Exciting times for soccer in the state of Arizona. FC Tucson is just about to finish their extraordinarily successful season, advancing to the playoffs in their first year in existence in the PDL. Grand Canyon University Men’s soccer program is looking like they will be in Division I soon, the first Men’s program to do this in AZ. Phoenix recently was just awarded a USL Pro franchise for the 2013 season, and in the midst of all this Rosario Lopez is quietly building his soccer program Real Phoenix F.C.
If Rosario’s name rings a bell it’s because he was in talks earlier this year to purchase and become involved with the Phoenix Monsoon. The deal never went though and Rosario, owner of the successful Arizona Saguaros Volleyball Club, decided to make his own soccer club.
Rosario believes in a pyramid philosophy to help build a successful organization. Instead of immediately fielding a team in any level of outdoor semi-pro soccer in America, Rosario will slowly be building his club starting with a futsal team.
“Starting with futsal as our first step is very important for Real Phoenix F.C. because futsal will always remain an important part of our training regiment. I believe that futsal teaches the complete game and so with futsal we will introduce Real Phoenix F.C. to the community.”
By preaching that an organization needs a foundation, Rosario has been able to recruit and train many talented valley players who share the same idea, start small think big.
One of those players is technically gifted Imad Id-Deen, who recently played for the PHX Monsoon and joined us on our podcast a few months ago. Imad agreed with the pyramid philosophy saying, “If you don’t have the money up front then obviously you have to build from the ground up, the PHX Monsoon just jumped into it. Rosario is doing a good job, has the girls with the volleyball so many people enjoying the club in general, a step in the right direction.”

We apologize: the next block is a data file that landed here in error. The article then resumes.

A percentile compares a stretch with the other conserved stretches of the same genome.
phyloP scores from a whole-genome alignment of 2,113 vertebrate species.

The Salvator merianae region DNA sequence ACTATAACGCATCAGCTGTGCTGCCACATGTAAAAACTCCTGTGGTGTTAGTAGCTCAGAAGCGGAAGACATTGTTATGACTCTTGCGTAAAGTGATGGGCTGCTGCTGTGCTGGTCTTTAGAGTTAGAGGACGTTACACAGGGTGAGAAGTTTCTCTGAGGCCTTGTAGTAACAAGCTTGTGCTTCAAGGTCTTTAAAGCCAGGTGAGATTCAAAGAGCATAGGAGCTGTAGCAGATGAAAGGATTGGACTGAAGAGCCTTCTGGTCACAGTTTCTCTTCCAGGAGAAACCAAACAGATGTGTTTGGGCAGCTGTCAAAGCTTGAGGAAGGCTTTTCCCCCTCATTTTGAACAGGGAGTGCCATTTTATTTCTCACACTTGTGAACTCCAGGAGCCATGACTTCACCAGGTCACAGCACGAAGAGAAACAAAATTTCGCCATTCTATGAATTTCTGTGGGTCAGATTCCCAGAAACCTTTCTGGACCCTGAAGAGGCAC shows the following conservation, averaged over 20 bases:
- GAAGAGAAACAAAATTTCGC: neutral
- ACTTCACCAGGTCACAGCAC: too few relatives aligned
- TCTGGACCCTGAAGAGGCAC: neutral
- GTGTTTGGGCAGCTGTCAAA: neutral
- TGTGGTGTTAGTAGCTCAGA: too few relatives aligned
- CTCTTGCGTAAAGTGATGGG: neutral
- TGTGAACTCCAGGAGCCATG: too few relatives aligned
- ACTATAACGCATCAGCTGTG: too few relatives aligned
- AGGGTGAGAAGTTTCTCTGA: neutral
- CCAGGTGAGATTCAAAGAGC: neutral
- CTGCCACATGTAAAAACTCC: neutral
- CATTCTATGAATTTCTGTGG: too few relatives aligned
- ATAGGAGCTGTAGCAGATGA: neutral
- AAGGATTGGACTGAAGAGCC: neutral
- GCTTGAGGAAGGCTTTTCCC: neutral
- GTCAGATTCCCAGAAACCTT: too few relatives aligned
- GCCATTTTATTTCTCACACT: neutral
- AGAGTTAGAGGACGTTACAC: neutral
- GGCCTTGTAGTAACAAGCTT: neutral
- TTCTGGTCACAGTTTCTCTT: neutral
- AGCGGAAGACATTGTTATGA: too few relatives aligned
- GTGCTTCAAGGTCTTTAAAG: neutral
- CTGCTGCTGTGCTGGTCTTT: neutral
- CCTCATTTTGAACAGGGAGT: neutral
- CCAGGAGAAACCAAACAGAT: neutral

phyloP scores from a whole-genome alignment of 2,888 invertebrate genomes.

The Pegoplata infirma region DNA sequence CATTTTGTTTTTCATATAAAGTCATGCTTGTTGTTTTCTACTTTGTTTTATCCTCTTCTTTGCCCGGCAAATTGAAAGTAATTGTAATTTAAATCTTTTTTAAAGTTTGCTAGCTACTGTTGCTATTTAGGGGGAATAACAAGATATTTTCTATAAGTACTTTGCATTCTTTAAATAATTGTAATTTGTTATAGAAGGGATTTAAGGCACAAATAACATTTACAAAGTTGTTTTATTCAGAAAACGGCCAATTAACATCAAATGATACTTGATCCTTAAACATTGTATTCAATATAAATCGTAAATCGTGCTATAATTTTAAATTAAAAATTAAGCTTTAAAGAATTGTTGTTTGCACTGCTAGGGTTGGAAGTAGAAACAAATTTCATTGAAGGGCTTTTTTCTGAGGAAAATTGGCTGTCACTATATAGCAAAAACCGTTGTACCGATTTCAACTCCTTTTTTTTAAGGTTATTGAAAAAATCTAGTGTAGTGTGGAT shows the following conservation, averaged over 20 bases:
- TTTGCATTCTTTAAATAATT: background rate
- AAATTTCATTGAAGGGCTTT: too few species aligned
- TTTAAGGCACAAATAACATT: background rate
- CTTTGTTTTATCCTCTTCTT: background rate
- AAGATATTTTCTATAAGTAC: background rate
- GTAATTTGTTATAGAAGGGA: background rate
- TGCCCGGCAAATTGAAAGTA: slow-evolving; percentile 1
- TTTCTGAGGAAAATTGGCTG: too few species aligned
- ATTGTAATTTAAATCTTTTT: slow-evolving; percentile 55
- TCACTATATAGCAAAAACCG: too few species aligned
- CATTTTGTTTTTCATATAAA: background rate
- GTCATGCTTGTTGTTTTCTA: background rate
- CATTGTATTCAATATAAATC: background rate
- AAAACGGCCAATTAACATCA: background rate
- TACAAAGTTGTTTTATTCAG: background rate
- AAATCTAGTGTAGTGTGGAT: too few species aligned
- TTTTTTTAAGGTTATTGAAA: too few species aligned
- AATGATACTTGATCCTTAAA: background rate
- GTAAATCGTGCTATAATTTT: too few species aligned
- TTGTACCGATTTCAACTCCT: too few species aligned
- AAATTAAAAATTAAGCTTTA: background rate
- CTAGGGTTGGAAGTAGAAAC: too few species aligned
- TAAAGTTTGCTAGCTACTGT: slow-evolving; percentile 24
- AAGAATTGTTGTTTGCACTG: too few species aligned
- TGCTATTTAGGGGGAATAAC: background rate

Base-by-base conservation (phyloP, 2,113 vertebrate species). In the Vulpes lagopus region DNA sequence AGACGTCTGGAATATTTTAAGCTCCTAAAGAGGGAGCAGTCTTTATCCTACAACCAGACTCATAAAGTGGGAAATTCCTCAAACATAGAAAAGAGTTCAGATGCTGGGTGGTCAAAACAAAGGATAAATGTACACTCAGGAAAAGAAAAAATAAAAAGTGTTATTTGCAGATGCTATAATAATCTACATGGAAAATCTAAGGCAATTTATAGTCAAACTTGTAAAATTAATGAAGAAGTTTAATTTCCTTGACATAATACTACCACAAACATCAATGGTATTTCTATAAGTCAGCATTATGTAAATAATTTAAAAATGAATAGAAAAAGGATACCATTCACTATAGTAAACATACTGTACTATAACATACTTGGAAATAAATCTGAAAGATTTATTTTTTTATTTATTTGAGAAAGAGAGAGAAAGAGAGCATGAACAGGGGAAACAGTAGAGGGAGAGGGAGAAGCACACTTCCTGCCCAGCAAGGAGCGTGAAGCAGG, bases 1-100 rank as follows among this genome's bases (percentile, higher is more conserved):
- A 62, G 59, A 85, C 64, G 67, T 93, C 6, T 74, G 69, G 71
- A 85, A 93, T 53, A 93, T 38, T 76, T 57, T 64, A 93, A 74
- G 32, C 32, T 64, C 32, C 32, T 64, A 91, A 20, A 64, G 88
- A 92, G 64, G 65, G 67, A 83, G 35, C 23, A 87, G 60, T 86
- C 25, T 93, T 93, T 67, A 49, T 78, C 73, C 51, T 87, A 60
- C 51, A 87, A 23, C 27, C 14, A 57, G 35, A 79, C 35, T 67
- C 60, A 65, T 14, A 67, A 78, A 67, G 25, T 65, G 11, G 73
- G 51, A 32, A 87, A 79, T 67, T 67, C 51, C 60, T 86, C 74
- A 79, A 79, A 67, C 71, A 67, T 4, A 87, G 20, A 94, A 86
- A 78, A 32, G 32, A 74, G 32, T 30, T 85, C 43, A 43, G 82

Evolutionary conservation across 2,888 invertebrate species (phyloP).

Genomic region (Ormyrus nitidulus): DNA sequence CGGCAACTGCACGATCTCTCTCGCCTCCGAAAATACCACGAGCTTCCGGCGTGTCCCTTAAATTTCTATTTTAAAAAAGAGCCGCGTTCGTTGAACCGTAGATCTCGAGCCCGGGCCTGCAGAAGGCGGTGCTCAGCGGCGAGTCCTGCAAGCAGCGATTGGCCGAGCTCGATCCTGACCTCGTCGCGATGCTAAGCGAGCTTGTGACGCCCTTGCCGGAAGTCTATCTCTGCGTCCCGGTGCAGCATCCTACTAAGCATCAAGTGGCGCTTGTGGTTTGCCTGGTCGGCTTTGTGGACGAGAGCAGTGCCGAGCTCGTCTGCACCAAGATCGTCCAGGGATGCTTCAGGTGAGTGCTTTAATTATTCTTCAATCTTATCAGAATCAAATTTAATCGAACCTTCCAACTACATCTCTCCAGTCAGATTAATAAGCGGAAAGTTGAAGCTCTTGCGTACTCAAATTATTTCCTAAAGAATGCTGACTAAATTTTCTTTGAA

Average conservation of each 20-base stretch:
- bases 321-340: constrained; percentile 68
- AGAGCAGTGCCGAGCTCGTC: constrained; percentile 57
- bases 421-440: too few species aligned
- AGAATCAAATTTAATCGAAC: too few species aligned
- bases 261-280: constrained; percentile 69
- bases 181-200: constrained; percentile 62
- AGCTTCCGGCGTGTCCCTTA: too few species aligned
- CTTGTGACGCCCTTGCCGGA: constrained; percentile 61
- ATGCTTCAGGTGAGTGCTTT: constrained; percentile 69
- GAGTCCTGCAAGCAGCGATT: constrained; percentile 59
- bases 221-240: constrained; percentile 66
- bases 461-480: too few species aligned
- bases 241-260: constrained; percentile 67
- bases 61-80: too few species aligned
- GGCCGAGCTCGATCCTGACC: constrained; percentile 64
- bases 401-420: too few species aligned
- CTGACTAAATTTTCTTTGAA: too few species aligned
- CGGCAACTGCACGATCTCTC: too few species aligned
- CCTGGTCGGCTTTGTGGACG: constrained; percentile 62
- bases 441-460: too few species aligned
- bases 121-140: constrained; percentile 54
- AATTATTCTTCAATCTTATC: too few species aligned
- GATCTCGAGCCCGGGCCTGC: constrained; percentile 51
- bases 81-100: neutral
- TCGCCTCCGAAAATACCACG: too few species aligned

Throughout the years Phoenix has seen numerous pro teams come and go. Rosario is looking to break this trend by creating a organization versus creating a team. Instead of just one team Rosario is looking to make an organization that ranges from youth teams to pro teams.
After futsal Rosario looks to create a PASL Pro team in the winter of 2012. This team will work in conjunction with already established indoor team Prove It FC. Once 2013 hits Rosario will begin preparation to field a PDL-USL team.
Until all this happens though Rosario’s focus is currently of his futsal team that will be leaving for California on Friday morning to compete in the 27th annual U.S. Futsal National Championships. They will become the first team from Arizona to compete in the tournament.
Rosario & Real Phoenix are looking to make a name for themselves at Nationals. With a roster full of former Division I, Pro & International players, the team feels they have a good chance.
“We got a good group of boys here from all over, lots of experience, young and older players,” said Tyler Little, originally from Yuma and played Division I soccer at Longwood University. “A lot of hard work is going on here. We know this tournament is going to be tough, but I think we come out with a lot of heart, you can tell that out here. I’m looking for a good tournament.”
By watching the team at practice you can tell the team has a perfect blend of younger players and older players. Rosario preaches the importance of having experienced players that can help teach the younger players the way. One of the most experienced players on the team is Heber Valenzuela, originally from Durango, Mexico. Heber has been living in the U.S. for 13 years now playing for Phoenix College, GCU & the Sahuaros.
“I’ve been playing here for 13 years now. Knowing good players out there and seeing them here means that there is something here of interest for every player, and I see a lot of professionalism coming from Rosario.”
Rosario’s ambition is contagious, and after seeing the display of talent that his team exhibited during practice its easy to see why this team and this organization has high hopes for the future.